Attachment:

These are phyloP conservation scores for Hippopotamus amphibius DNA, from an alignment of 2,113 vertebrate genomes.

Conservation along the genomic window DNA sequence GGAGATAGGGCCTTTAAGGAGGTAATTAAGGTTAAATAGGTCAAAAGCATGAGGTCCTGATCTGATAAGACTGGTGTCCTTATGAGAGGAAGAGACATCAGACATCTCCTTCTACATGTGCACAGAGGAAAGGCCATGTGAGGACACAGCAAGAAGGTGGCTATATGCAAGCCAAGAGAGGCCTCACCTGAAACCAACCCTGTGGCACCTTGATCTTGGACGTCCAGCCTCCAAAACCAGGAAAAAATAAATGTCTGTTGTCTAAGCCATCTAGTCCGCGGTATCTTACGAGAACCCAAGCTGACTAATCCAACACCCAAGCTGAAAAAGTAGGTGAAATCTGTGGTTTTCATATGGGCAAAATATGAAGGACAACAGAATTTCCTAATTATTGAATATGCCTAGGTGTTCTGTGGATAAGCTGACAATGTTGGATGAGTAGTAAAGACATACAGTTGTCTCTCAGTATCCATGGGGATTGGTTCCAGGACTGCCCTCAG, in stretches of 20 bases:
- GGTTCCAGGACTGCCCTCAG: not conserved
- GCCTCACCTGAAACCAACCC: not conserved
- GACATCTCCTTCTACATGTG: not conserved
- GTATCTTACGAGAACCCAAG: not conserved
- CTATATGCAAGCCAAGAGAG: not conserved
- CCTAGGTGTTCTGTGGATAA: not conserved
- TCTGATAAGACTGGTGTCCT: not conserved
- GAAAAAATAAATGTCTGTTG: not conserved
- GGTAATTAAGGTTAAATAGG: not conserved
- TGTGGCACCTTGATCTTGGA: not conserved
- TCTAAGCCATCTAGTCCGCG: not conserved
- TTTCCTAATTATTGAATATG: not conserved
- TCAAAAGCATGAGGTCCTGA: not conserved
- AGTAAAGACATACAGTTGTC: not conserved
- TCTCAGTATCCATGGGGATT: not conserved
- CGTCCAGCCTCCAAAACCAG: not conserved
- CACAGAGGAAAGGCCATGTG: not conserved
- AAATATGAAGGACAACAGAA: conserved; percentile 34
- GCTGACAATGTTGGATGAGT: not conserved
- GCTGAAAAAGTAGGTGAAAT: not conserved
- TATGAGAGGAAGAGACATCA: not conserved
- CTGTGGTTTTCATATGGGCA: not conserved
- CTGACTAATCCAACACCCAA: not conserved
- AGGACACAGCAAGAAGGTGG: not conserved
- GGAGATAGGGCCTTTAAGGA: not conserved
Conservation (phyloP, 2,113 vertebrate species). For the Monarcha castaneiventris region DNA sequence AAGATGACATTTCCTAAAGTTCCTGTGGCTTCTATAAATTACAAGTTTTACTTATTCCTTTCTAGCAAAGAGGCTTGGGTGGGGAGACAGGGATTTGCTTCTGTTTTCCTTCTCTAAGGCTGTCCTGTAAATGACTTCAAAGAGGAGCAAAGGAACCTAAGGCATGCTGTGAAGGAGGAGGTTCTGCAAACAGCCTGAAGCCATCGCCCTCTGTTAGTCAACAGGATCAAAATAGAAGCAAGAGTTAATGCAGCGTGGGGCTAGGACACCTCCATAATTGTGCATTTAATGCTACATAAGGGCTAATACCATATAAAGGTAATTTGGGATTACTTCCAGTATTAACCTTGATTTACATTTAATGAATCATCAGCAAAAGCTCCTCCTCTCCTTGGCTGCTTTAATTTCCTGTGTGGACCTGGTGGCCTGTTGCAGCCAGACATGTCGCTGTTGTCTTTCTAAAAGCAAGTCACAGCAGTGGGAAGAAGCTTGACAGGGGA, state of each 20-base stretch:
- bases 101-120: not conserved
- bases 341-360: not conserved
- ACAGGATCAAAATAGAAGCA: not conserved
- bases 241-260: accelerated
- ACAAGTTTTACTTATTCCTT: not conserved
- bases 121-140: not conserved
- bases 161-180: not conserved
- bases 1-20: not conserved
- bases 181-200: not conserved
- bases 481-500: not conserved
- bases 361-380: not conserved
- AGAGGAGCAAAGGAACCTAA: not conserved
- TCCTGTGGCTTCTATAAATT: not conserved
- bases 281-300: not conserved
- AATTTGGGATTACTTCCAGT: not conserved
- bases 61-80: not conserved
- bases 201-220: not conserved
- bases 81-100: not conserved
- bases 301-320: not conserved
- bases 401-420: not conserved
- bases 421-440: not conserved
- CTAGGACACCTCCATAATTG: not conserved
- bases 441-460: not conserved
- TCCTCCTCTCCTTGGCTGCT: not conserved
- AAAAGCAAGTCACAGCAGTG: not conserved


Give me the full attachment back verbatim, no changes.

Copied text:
These are phyloP conservation scores for Hippopotamus amphibius DNA, from an alignment of 2,113 vertebrate genomes.

Conservation along the genomic window DNA sequence GGAGATAGGGCCTTTAAGGAGGTAATTAAGGTTAAATAGGTCAAAAGCATGAGGTCCTGATCTGATAAGACTGGTGTCCTTATGAGAGGAAGAGACATCAGACATCTCCTTCTACATGTGCACAGAGGAAAGGCCATGTGAGGACACAGCAAGAAGGTGGCTATATGCAAGCCAAGAGAGGCCTCACCTGAAACCAACCCTGTGGCACCTTGATCTTGGACGTCCAGCCTCCAAAACCAGGAAAAAATAAATGTCTGTTGTCTAAGCCATCTAGTCCGCGGTATCTTACGAGAACCCAAGCTGACTAATCCAACACCCAAGCTGAAAAAGTAGGTGAAATCTGTGGTTTTCATATGGGCAAAATATGAAGGACAACAGAATTTCCTAATTATTGAATATGCCTAGGTGTTCTGTGGATAAGCTGACAATGTTGGATGAGTAGTAAAGACATACAGTTGTCTCTCAGTATCCATGGGGATTGGTTCCAGGACTGCCCTCAG, in stretches of 20 bases:
- GGTTCCAGGACTGCCCTCAG: not conserved
- GCCTCACCTGAAACCAACCC: not conserved
- GACATCTCCTTCTACATGTG: not conserved
- GTATCTTACGAGAACCCAAG: not conserved
- CTATATGCAAGCCAAGAGAG: not conserved
- CCTAGGTGTTCTGTGGATAA: not conserved
- TCTGATAAGACTGGTGTCCT: not conserved
- GAAAAAATAAATGTCTGTTG: not conserved
- GGTAATTAAGGTTAAATAGG: not conserved
- TGTGGCACCTTGATCTTGGA: not conserved
- TCTAAGCCATCTAGTCCGCG: not conserved
- TTTCCTAATTATTGAATATG: not conserved
- TCAAAAGCATGAGGTCCTGA: not conserved
- AGTAAAGACATACAGTTGTC: not conserved
- TCTCAGTATCCATGGGGATT: not conserved
- CGTCCAGCCTCCAAAACCAG: not conserved
- CACAGAGGAAAGGCCATGTG: not conserved
- AAATATGAAGGACAACAGAA: conserved; percentile 34
- GCTGACAATGTTGGATGAGT: not conserved
- GCTGAAAAAGTAGGTGAAAT: not conserved
- TATGAGAGGAAGAGACATCA: not conserved
- CTGTGGTTTTCATATGGGCA: not conserved
- CTGACTAATCCAACACCCAA: not conserved
- AGGACACAGCAAGAAGGTGG: not conserved
- GGAGATAGGGCCTTTAAGGA: not conserved
Conservation (phyloP, 2,113 vertebrate species). For the Monarcha castaneiventris region DNA sequence AAGATGACATTTCCTAAAGTTCCTGTGGCTTCTATAAATTACAAGTTTTACTTATTCCTTTCTAGCAAAGAGGCTTGGGTGGGGAGACAGGGATTTGCTTCTGTTTTCCTTCTCTAAGGCTGTCCTGTAAATGACTTCAAAGAGGAGCAAAGGAACCTAAGGCATGCTGTGAAGGAGGAGGTTCTGCAAACAGCCTGAAGCCATCGCCCTCTGTTAGTCAACAGGATCAAAATAGAAGCAAGAGTTAATGCAGCGTGGGGCTAGGACACCTCCATAATTGTGCATTTAATGCTACATAAGGGCTAATACCATATAAAGGTAATTTGGGATTACTTCCAGTATTAACCTTGATTTACATTTAATGAATCATCAGCAAAAGCTCCTCCTCTCCTTGGCTGCTTTAATTTCCTGTGTGGACCTGGTGGCCTGTTGCAGCCAGACATGTCGCTGTTGTCTTTCTAAAAGCAAGTCACAGCAGTGGGAAGAAGCTTGACAGGGGA, state of each 20-base stretch:
- bases 101-120: not conserved
- bases 341-360: not conserved
- ACAGGATCAAAATAGAAGCA: not conserved
- bases 241-260: accelerated
- ACAAGTTTTACTTATTCCTT: not conserved
- bases 121-140: not conserved
- bases 161-180: not conserved
- bases 1-20: not conserved
- bases 181-200: not conserved
- bases 481-500: not conserved
- bases 361-380: not conserved
- AGAGGAGCAAAGGAACCTAA: not conserved
- TCCTGTGGCTTCTATAAATT: not conserved
- bases 281-300: not conserved
- AATTTGGGATTACTTCCAGT: not conserved
- bases 61-80: not conserved
- bases 201-220: not conserved
- bases 81-100: not conserved
- bases 301-320: not conserved
- bases 401-420: not conserved
- bases 421-440: not conserved
- CTAGGACACCTCCATAATTG: not conserved
- bases 441-460: not conserved
- TCCTCCTCTCCTTGGCTGCT: not conserved
- AAAAGCAAGTCACAGCAGTG: not conserved